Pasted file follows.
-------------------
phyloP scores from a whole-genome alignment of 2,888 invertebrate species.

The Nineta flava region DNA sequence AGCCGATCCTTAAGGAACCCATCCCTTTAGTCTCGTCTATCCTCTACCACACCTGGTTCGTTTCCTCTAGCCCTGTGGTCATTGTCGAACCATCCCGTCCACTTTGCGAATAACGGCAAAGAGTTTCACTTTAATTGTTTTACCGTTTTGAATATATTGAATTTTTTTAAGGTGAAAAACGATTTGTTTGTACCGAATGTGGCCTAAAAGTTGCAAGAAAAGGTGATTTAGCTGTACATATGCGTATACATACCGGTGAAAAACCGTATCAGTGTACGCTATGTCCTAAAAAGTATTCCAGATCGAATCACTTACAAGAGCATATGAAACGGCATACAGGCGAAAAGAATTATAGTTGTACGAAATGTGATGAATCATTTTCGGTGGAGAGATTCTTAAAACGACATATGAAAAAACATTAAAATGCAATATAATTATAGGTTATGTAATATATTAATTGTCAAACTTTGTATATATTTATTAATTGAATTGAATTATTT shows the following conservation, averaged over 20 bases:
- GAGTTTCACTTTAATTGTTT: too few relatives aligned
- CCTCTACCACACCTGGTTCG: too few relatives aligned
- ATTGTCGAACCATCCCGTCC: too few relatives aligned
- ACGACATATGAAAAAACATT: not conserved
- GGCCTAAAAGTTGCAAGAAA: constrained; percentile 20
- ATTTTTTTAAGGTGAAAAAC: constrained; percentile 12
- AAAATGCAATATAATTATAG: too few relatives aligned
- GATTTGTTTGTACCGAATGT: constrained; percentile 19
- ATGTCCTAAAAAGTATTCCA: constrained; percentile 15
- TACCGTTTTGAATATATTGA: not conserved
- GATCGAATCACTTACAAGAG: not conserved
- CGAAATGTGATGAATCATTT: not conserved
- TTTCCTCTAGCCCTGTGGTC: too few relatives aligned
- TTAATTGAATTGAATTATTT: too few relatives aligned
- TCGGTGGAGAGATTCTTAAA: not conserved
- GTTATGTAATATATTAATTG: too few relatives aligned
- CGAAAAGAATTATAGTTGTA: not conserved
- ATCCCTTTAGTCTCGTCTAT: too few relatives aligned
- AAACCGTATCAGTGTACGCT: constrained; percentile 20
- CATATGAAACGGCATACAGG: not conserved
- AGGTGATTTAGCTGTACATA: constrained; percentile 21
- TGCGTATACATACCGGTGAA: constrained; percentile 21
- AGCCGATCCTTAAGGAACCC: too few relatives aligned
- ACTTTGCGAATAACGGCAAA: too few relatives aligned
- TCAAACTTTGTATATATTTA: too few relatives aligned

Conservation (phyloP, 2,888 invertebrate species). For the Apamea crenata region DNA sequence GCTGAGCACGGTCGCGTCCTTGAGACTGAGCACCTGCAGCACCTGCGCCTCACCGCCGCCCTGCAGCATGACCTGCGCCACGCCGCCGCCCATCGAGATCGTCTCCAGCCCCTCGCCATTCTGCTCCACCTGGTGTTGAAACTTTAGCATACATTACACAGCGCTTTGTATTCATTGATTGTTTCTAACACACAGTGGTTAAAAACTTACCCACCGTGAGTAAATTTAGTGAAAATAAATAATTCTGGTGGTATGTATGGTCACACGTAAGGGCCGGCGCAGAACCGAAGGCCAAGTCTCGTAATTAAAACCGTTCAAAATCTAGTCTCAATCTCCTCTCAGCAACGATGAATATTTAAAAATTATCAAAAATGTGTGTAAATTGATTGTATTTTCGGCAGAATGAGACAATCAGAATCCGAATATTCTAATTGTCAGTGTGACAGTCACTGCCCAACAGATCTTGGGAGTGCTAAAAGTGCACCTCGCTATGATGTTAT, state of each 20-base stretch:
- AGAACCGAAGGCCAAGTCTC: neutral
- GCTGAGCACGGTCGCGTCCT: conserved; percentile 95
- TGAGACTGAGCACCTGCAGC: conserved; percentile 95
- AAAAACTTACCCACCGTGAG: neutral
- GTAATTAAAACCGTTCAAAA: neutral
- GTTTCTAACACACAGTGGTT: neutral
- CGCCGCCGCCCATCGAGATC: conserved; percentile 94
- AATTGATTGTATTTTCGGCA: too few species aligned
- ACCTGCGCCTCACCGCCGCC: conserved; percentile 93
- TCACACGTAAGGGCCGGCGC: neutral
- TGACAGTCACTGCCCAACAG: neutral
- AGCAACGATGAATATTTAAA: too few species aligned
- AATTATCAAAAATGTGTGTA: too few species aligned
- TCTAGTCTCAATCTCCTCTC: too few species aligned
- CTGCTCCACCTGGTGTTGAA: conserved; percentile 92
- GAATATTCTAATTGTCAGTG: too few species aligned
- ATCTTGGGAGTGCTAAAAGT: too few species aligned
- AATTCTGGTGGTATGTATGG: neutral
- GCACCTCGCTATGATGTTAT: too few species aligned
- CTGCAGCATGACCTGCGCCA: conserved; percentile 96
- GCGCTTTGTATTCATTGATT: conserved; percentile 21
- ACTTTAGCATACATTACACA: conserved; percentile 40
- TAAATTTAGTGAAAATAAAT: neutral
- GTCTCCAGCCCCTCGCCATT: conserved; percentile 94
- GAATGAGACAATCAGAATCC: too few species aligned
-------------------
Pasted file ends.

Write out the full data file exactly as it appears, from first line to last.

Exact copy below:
phyloP scores from a whole-genome alignment of 2,888 invertebrate species.

The Nineta flava region DNA sequence AGCCGATCCTTAAGGAACCCATCCCTTTAGTCTCGTCTATCCTCTACCACACCTGGTTCGTTTCCTCTAGCCCTGTGGTCATTGTCGAACCATCCCGTCCACTTTGCGAATAACGGCAAAGAGTTTCACTTTAATTGTTTTACCGTTTTGAATATATTGAATTTTTTTAAGGTGAAAAACGATTTGTTTGTACCGAATGTGGCCTAAAAGTTGCAAGAAAAGGTGATTTAGCTGTACATATGCGTATACATACCGGTGAAAAACCGTATCAGTGTACGCTATGTCCTAAAAAGTATTCCAGATCGAATCACTTACAAGAGCATATGAAACGGCATACAGGCGAAAAGAATTATAGTTGTACGAAATGTGATGAATCATTTTCGGTGGAGAGATTCTTAAAACGACATATGAAAAAACATTAAAATGCAATATAATTATAGGTTATGTAATATATTAATTGTCAAACTTTGTATATATTTATTAATTGAATTGAATTATTT shows the following conservation, averaged over 20 bases:
- GAGTTTCACTTTAATTGTTT: too few relatives aligned
- CCTCTACCACACCTGGTTCG: too few relatives aligned
- ATTGTCGAACCATCCCGTCC: too few relatives aligned
- ACGACATATGAAAAAACATT: not conserved
- GGCCTAAAAGTTGCAAGAAA: constrained; percentile 20
- ATTTTTTTAAGGTGAAAAAC: constrained; percentile 12
- AAAATGCAATATAATTATAG: too few relatives aligned
- GATTTGTTTGTACCGAATGT: constrained; percentile 19
- ATGTCCTAAAAAGTATTCCA: constrained; percentile 15
- TACCGTTTTGAATATATTGA: not conserved
- GATCGAATCACTTACAAGAG: not conserved
- CGAAATGTGATGAATCATTT: not conserved
- TTTCCTCTAGCCCTGTGGTC: too few relatives aligned
- TTAATTGAATTGAATTATTT: too few relatives aligned
- TCGGTGGAGAGATTCTTAAA: not conserved
- GTTATGTAATATATTAATTG: too few relatives aligned
- CGAAAAGAATTATAGTTGTA: not conserved
- ATCCCTTTAGTCTCGTCTAT: too few relatives aligned
- AAACCGTATCAGTGTACGCT: constrained; percentile 20
- CATATGAAACGGCATACAGG: not conserved
- AGGTGATTTAGCTGTACATA: constrained; percentile 21
- TGCGTATACATACCGGTGAA: constrained; percentile 21
- AGCCGATCCTTAAGGAACCC: too few relatives aligned
- ACTTTGCGAATAACGGCAAA: too few relatives aligned
- TCAAACTTTGTATATATTTA: too few relatives aligned

Conservation (phyloP, 2,888 invertebrate species). For the Apamea crenata region DNA sequence GCTGAGCACGGTCGCGTCCTTGAGACTGAGCACCTGCAGCACCTGCGCCTCACCGCCGCCCTGCAGCATGACCTGCGCCACGCCGCCGCCCATCGAGATCGTCTCCAGCCCCTCGCCATTCTGCTCCACCTGGTGTTGAAACTTTAGCATACATTACACAGCGCTTTGTATTCATTGATTGTTTCTAACACACAGTGGTTAAAAACTTACCCACCGTGAGTAAATTTAGTGAAAATAAATAATTCTGGTGGTATGTATGGTCACACGTAAGGGCCGGCGCAGAACCGAAGGCCAAGTCTCGTAATTAAAACCGTTCAAAATCTAGTCTCAATCTCCTCTCAGCAACGATGAATATTTAAAAATTATCAAAAATGTGTGTAAATTGATTGTATTTTCGGCAGAATGAGACAATCAGAATCCGAATATTCTAATTGTCAGTGTGACAGTCACTGCCCAACAGATCTTGGGAGTGCTAAAAGTGCACCTCGCTATGATGTTAT, state of each 20-base stretch:
- AGAACCGAAGGCCAAGTCTC: neutral
- GCTGAGCACGGTCGCGTCCT: conserved; percentile 95
- TGAGACTGAGCACCTGCAGC: conserved; percentile 95
- AAAAACTTACCCACCGTGAG: neutral
- GTAATTAAAACCGTTCAAAA: neutral
- GTTTCTAACACACAGTGGTT: neutral
- CGCCGCCGCCCATCGAGATC: conserved; percentile 94
- AATTGATTGTATTTTCGGCA: too few species aligned
- ACCTGCGCCTCACCGCCGCC: conserved; percentile 93
- TCACACGTAAGGGCCGGCGC: neutral
- TGACAGTCACTGCCCAACAG: neutral
- AGCAACGATGAATATTTAAA: too few species aligned
- AATTATCAAAAATGTGTGTA: too few species aligned
- TCTAGTCTCAATCTCCTCTC: too few species aligned
- CTGCTCCACCTGGTGTTGAA: conserved; percentile 92
- GAATATTCTAATTGTCAGTG: too few species aligned
- ATCTTGGGAGTGCTAAAAGT: too few species aligned
- AATTCTGGTGGTATGTATGG: neutral
- GCACCTCGCTATGATGTTAT: too few species aligned
- CTGCAGCATGACCTGCGCCA: conserved; percentile 96
- GCGCTTTGTATTCATTGATT: conserved; percentile 21
- ACTTTAGCATACATTACACA: conserved; percentile 40
- TAAATTTAGTGAAAATAAAT: neutral
- GTCTCCAGCCCCTCGCCATT: conserved; percentile 94
- GAATGAGACAATCAGAATCC: too few species aligned